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There are certain police operations that call for officers to go undercover, such as infiltrating the Mafia or busting drug dealers, but we would not expect highway patrol to be an undercover sting operation.

The Indiana State Police recently partnered with Anderson-based Carter Express to place a trooper in a truck in order to spot drivers who may be distracted by their cellphones.

Within three hours, the trooper helped issue 43 tickets and 40 warnings to distracted drivers.

We commend our police for their efforts to keep our roadways safe, but we prefer a visible police force.

We are concerned that this practice of police hiding in trucks feeds into a negative perception of police acting in an adversarial role to the general public.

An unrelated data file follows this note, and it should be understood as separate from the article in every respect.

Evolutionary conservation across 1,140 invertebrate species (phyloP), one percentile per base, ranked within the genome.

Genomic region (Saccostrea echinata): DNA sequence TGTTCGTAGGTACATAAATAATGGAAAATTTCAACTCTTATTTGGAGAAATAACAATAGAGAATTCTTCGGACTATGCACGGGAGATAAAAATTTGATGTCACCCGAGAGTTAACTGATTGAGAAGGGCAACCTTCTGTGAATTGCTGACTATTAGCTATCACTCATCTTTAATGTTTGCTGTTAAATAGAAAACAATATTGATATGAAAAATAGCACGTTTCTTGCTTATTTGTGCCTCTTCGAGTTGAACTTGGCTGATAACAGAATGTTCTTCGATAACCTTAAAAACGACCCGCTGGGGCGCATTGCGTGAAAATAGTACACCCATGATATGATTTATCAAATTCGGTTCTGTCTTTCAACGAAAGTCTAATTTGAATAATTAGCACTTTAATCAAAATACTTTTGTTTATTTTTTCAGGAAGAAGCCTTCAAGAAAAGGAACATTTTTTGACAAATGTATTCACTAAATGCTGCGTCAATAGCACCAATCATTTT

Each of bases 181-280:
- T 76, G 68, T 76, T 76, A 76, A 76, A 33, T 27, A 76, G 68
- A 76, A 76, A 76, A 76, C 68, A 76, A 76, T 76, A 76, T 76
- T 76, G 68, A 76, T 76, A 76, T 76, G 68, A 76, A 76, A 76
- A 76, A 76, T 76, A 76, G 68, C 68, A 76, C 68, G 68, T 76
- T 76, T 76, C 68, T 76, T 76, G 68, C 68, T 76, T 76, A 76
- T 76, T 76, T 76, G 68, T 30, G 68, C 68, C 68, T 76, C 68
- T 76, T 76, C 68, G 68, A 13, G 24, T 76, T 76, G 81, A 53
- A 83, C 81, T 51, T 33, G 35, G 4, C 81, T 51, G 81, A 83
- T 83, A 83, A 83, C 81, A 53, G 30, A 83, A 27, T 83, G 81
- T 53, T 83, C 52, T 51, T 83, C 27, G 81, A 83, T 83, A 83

Ideally, citizens should be able to see police as “the good guys,” trusted public servants who are there to keep order and step in when necessary. It is a mistake for police to take on the role of prying eyes intent on assessing fines.

We believe that placing more (highly visible) patrol cars on the road would encourage more drivers to drive safely and obey the law. But, we see no reason to believe that issuing more tickets leads to safer roads.

The Trooper in a Truck program no doubt had honorable intentions, but we question the merit of police officers writing tickets from hidden vantage points.

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